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Can someone help me with the rules when i comes to modulo calculations in matrices:

What I mean is, say I want to calculate the rank of a 3x3 matrix in F5. At which point do I convert the entries of this matrix to F5?
So what I did, was that I put the matrix in ref as usual and then converted to F5 in the end - the result was correct.

Does this always work this way?

But now say I converted to F5 for every step of my row operations, how would that work?
If let’s say I would have to multiply some row with -2 to get rid of an entry beneath it, -2 mod5 is 3 so we already have a problem, no? Or does the modulo operation only apply to the entries of the matrix and not the scalars by which we multiply them?

For the same question I also had to calculate the determinant in F5, and I used laplace and converted every number at every step to F5 and that worked.

So basically my question is: what are the rules when it comes to the order of these operations and why are we doing them in a certain order?
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> -2 mod5 is 3 so we already have a problem, no?

I'm not following why that's a problem, if you just need it to be zero mod five?

I.e. you have a 1 in a pivot position and you are trying to eliminate a 2, so you multiply the 1 by either -2 or 3 and add it to the 2, and you still get zero mod 5.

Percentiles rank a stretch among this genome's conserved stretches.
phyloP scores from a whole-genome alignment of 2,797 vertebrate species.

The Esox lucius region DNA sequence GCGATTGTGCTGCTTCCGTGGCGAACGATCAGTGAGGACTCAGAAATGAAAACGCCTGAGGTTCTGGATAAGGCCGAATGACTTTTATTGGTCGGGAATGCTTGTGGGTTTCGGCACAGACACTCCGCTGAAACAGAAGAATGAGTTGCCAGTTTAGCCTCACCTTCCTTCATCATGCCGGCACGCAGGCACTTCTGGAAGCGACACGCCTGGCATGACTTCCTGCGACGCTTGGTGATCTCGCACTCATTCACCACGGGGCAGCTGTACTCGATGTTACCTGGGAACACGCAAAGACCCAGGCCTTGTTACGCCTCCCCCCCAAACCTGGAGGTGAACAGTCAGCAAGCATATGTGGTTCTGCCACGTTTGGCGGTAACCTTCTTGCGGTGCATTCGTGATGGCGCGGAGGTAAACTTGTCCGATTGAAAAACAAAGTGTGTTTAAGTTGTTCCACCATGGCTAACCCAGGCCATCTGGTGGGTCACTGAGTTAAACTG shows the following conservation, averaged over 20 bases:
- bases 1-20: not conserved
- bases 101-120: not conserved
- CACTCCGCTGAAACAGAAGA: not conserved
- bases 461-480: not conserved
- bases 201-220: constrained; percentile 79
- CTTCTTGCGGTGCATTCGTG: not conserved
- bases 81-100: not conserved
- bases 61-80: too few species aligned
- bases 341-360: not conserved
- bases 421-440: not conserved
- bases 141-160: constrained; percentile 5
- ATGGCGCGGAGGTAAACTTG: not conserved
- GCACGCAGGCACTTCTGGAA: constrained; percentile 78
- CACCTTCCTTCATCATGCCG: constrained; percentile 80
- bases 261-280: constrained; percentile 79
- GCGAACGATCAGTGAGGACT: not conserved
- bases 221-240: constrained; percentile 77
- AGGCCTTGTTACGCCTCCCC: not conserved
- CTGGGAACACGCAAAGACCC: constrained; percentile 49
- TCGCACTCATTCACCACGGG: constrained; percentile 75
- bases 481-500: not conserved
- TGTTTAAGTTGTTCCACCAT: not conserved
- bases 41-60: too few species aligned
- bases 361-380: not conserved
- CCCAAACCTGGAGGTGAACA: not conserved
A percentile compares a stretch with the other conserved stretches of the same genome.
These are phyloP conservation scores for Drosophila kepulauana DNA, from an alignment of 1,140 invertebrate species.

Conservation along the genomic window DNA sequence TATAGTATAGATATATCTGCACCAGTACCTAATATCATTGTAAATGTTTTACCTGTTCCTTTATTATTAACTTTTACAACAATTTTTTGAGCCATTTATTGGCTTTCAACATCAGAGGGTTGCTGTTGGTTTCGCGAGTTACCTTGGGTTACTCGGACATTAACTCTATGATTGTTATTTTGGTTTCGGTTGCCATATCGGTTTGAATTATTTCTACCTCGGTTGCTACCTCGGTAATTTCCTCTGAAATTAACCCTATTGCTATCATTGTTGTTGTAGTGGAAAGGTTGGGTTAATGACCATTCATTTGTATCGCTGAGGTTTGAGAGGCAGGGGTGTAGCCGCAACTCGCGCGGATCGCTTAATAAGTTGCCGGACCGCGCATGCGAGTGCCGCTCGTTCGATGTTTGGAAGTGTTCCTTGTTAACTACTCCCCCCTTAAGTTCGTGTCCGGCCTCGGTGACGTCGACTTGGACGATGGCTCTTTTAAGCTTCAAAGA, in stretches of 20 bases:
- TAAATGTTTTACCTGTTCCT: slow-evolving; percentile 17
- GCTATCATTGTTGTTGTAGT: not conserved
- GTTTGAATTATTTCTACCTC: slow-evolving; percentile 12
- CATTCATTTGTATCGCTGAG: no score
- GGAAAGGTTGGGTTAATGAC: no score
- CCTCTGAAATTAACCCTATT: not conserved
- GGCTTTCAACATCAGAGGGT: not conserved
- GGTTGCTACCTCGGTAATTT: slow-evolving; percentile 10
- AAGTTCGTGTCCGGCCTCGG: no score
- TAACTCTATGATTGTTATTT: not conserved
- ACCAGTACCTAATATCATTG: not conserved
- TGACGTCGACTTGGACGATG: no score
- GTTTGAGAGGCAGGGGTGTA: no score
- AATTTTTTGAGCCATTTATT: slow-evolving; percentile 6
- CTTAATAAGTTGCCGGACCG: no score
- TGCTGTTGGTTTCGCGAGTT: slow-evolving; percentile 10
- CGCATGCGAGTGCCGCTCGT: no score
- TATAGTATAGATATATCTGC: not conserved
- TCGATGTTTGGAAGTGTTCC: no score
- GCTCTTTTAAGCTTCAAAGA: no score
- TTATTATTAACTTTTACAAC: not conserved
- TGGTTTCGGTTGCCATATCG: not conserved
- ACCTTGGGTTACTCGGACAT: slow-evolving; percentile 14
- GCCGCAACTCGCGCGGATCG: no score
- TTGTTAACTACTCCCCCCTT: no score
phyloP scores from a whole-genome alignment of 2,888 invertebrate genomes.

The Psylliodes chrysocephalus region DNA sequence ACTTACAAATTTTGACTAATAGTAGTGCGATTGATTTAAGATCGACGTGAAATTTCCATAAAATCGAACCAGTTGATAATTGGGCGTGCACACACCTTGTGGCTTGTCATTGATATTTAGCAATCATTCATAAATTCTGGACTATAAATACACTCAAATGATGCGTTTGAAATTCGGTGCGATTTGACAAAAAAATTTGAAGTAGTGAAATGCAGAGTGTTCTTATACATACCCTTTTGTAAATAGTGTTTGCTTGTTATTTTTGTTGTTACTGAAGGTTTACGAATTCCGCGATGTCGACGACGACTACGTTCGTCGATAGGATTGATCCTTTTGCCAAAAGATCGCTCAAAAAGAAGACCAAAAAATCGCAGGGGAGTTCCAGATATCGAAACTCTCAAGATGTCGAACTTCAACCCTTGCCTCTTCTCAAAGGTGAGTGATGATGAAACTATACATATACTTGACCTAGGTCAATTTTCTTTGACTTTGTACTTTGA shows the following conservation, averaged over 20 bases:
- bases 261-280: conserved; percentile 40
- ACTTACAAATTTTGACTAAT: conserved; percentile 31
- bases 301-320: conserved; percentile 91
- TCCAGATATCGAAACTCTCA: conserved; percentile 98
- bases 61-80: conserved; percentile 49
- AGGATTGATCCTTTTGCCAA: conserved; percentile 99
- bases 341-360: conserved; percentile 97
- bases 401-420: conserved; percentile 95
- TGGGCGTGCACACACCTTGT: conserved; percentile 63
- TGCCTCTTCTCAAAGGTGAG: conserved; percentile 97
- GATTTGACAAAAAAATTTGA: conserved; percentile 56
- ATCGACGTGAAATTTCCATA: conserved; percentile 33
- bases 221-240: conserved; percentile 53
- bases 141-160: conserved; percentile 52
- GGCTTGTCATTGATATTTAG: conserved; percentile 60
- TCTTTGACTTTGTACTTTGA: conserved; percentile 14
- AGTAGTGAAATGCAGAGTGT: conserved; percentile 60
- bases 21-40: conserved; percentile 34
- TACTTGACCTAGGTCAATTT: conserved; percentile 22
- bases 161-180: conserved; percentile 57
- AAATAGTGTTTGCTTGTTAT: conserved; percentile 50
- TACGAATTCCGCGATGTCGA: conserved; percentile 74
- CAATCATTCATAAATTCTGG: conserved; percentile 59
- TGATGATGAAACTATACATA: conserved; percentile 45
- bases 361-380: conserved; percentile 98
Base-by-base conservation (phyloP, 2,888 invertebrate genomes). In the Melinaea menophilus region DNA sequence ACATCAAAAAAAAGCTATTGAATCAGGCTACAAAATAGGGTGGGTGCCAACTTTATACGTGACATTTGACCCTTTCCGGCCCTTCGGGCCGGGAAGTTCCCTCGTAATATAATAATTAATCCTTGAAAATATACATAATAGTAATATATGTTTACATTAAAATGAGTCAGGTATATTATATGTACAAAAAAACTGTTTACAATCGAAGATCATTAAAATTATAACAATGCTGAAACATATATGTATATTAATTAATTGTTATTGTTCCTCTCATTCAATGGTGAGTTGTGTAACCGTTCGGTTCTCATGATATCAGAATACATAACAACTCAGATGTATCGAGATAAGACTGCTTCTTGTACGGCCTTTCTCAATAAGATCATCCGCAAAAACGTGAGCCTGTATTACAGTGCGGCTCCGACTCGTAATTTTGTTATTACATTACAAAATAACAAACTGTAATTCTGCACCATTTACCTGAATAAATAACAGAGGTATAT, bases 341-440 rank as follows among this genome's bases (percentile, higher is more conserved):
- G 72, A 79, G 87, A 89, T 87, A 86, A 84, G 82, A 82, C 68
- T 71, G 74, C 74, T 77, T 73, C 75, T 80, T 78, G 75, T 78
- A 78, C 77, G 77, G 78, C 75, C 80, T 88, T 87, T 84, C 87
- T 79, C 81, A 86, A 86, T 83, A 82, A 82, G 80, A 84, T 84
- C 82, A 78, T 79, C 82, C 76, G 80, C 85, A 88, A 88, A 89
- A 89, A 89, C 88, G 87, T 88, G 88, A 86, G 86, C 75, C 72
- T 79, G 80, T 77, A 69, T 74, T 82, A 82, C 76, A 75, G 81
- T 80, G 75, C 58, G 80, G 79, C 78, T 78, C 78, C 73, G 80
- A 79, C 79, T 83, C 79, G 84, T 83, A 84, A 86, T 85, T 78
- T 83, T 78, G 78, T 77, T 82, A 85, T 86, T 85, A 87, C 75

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you can do it in any order you like, since these properties hold true:

∀a,b∈ℤ, ∀n∈ℕ\{0},

(a mod n)+(b mod n) = a+b mod n

(a mod n)×(b mod n) = a×b mod n

I usually find it easier to convert the whole matrix to F5 and just do the whole arithmetic in F5, it's pretty easy since these are finite fields with very few elements. Once you start going into stuff like F37 or things like that, it might be useful to carry the arithmetics as if you were in ℝ (always keeping the fractions, never going to decimal form) and convert everything to F37 at the end.

As I'm sure you already know, remember that Fn is a field if and only if n is a prime number, so you can't do stuff like gaussian elimination if n isn't a prime number.
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the quotient map from Z to Z/5Z is a ring homomorphism, so as long as you're only using ring operations (+ - *), you can do it at any stage.
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Don't treat modulo as an operation. Modulo is a *context*. When you are doing something modulo 5, you are just under the context where you consider any integers that differ by a multiple of 5 as being *the same*.
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